The Holiday Inn and Mr. Pamperein

As I was researching in old newspapers, an article triggered a long-forgotten memory that made me think about former WSHS teacher Neil Pamperien. According to the article, in 1966 Holiday Inns of America, Inc. wanted to build a new, two-million-dollar motel at the northwest corner of Monroe and Miller Streets in downtown Jefferson City, but encountered legal hurdles at the outset. 
The proposed masonry and glass structure was to be thirteen stories tall, but Jefferson City had an ordinance that restricted buildings to three stories or 45-feet in height in this area of town, without a special permit. The Jefferson City Post-Tribune reported “the City Council . . . granted a special building permit, thus waiving the present three-story limit on [the] height of buildings.” First hurdle cleared.
The second hurdle proved to be more challenging. Holiday Inn wanted to have a lounge at the new site that served liquor. The Revised Statutes of Missouri, however, prohibited the sale of intoxicating liquor within 100 feet “. . . of any school, church, or other building regularly used as a place of religious worship . . .” without the written consent of the church or school.
Under an exception in the statute, the city council had extended the restricted distance to 250 feet, but the footprint of the new structure still came within the proscribed distance of two churches and a school. The Board of Education unanimously granted a waiver, but the churches were slower to respond.
One council member proposed an amendment that would change the distance from 250 feet to 100 feet so permission would not be required. Surprisingly, the Post-Tribune reported: “But Saturday, the Ministerial Alliance went on record as opposing the proposed amendment, saying the problem ‘should be resolved within the framework of the present ordinance.’”
This is where WSHS teacher Neil Pamperein could have helped them. With a Bachelor of Science in Education degree from Southwest Missouri State College, Neil Pamperien began teaching mathematics at WSHS in 1954. In a few years, he received a Master of Education from Drury College and worked toward a Master of Science in mathematics at the Rolla School of Mines. My schoolmates from the 1960s will recall he taught beginning and advanced algebra, trigonometry, physics, and geometry. 
In addition to being a dedicated teacher at WSHS, he later taught at the Southwest Missouri State College Resident Center in West Plains (now, the West Plains Campus of SMSU). A smart man, for sure, and he also taught my Sunday School class at First Baptist my seventh-grade year. I specifically recall his surprise at my familiarity with the missionary journeys of the Apostle Paul (thanks to Ruth Allen and Shirley Fletcher, two Christian missionaries, who visited Montier and other country schools and told Bible stories using a flannel board).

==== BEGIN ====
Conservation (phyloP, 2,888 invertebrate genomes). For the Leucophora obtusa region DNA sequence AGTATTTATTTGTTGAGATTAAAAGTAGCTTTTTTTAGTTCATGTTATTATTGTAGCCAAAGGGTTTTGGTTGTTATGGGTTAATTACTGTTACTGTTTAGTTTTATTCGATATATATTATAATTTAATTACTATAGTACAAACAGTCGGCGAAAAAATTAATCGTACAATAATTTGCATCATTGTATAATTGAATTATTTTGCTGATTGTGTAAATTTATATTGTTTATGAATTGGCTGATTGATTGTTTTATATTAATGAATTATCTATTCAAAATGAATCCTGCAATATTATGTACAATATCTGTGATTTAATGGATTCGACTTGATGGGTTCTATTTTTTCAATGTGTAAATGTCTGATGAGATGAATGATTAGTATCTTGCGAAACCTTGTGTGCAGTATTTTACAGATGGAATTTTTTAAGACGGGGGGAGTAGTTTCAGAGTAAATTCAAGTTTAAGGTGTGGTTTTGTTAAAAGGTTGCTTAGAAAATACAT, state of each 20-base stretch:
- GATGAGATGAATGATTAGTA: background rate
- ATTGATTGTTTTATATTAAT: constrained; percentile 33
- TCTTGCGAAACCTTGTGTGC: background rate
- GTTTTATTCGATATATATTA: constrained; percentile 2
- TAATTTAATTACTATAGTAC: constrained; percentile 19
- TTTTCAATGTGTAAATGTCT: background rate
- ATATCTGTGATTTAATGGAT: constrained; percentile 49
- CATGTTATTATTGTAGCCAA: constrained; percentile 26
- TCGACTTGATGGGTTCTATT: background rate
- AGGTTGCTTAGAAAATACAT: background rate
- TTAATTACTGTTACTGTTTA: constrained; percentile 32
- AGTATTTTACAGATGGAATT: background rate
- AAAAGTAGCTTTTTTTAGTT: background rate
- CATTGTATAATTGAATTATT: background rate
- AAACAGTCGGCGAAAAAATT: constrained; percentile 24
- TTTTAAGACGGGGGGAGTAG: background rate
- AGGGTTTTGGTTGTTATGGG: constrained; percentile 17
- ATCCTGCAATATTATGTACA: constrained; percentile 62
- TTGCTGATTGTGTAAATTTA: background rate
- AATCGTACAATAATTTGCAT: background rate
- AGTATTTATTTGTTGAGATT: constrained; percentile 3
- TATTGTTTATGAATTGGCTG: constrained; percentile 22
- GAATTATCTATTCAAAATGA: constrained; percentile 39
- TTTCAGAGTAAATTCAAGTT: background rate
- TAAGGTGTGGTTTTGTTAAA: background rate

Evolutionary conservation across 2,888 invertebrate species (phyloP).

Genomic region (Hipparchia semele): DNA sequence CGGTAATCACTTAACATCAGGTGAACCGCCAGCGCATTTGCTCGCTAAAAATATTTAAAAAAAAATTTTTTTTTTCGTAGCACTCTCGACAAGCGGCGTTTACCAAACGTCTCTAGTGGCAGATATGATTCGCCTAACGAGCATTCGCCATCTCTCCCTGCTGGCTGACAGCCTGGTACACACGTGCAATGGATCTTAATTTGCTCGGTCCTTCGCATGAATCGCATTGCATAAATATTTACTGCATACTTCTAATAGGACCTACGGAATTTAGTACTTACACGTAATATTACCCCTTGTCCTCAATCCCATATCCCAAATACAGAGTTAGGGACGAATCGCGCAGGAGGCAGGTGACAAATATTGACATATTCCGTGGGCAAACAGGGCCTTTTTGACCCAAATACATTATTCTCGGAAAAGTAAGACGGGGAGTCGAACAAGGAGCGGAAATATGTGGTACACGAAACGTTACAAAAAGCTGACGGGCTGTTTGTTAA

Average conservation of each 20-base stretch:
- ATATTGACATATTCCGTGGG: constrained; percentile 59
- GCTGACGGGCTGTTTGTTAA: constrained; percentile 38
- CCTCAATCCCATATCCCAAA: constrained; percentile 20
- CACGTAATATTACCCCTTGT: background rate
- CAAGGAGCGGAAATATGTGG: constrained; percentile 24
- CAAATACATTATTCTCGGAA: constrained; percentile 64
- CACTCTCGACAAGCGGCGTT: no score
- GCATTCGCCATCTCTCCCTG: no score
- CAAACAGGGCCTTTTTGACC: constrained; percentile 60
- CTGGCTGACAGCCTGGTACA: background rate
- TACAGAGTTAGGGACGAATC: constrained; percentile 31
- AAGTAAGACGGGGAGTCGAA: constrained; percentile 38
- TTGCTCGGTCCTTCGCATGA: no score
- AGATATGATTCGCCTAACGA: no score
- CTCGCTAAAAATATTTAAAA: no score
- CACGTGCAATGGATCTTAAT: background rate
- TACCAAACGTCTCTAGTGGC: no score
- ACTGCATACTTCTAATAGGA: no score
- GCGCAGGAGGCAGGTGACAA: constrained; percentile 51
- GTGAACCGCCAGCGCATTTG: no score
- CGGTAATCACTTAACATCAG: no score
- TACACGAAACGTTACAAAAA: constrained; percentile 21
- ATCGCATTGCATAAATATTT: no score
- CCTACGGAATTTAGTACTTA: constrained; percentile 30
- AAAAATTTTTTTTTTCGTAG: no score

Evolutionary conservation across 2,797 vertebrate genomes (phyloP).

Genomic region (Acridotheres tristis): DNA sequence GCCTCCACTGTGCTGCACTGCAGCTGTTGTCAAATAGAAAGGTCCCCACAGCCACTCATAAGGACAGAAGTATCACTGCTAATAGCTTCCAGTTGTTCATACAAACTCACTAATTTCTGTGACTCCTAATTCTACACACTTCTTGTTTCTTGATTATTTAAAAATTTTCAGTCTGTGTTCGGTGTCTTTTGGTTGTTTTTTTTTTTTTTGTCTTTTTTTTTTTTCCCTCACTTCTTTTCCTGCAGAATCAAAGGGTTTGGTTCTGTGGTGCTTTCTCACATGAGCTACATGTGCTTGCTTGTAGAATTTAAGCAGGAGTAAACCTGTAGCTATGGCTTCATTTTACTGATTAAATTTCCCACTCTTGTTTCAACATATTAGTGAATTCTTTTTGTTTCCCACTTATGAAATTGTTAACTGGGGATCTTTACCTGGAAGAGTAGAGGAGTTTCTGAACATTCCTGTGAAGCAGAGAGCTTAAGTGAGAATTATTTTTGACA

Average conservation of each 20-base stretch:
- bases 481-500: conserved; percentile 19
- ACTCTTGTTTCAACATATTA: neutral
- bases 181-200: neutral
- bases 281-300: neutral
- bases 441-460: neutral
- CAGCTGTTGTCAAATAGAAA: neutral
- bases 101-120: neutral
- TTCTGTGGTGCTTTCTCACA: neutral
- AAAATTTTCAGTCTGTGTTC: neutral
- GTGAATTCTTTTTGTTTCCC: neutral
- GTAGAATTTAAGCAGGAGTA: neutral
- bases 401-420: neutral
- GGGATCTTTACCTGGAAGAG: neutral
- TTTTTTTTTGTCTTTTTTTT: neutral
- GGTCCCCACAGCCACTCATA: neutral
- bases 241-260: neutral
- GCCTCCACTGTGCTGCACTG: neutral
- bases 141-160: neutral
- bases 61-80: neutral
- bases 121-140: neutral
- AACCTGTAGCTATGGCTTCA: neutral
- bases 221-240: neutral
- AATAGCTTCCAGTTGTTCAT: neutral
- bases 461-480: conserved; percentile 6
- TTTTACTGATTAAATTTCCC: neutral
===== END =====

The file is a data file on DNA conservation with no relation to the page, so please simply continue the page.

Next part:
Algebra wasn’t my best subject. While I found it sort of magical that with a few computational steps one could calculate unknown quantities, I did not have a fundamental grasp of how it actually worked. A significant part of my shortfall in understanding stemmed from my propensity to daydream. In other words, I didn’t listen well. And when Mr. Pamperein introduced the class to slide rulers, I slid farther out of touch.
Now, geometry was a different matter. It made sense to me. I have since been told that I am more of a “visual learner.” I’m not sure about that—there were no picture books in law school—but law books dealt mostly with words and not numbers, and I always liked words way better than numbers. But the diagrams in geometry, pictures if you will, did help. And proving something as a matter of law is similar to solving a geometry problem by applying rules, theorems, and corollaries to arrive at a solution. 
The principle I remember most from Mr. Pamperien’s geometry class is the Pythagorean Theorem, which is attributed to Greek mathematician and philosopher Pythagoras who lived centuries before Christ. 
The formula states the square of the hypotenuse (the long leg of a right triangle—side “c”) is equal to the sum of the squares of the other two sides— “a” and “b.” We learned it as a^2+b^2=c^2. By plugging numbers into the equation and calculating the square root of the hypotenuse, the length of side “c”, which is always longer than the other two sides, can be determined.
Now, consider the case of the Holiday Inn and its cocktail lounge. Holiday Inn proposed to put the lounge on the thirteenth floor of its structure. Using the city’s figure of 15 feet per story, the new motel would be roughly 195 feet tall. Assume the motel structure to be side “a” of a right triangle, side “b” to be a linear measurement on the ground of 250 feet, then side “c” (the hypotenuse) would be 317 feet: 195² + 250² =38,025, ?38,025 = 317 feet. 
Please note, the numbers are rough estimates for illustration purposes. But by applying the Pythagorean Theorem and using the hypotenuse as the measurement, the distance is greater than 250 feet (outside the restricted area), and the Holiday Inn’s problem is solved.
In the end, the councilman did not introduce the amendment to change the restricted distance to 100 feet, and the Episcopal Church, the First Church of Christ, Scientist, and, finally, the Second Baptist Church granted waivers.
As suggested by the Jefferson City Ministerial Alliance, the problem was “resolved within the framework of the present ordinance,” but was it done by using the Pythagorean Theorem? I couldn’t find transcripts of the zoning hearings, but my law school professor of Advanced Property explained one day in class that the Pythagorean Theorem was part of the calculus in the Jefferson City Holiday Inn case.
I hope Mr. Pamperien is smiling from above because his daydreaming, mediocre student retained something.
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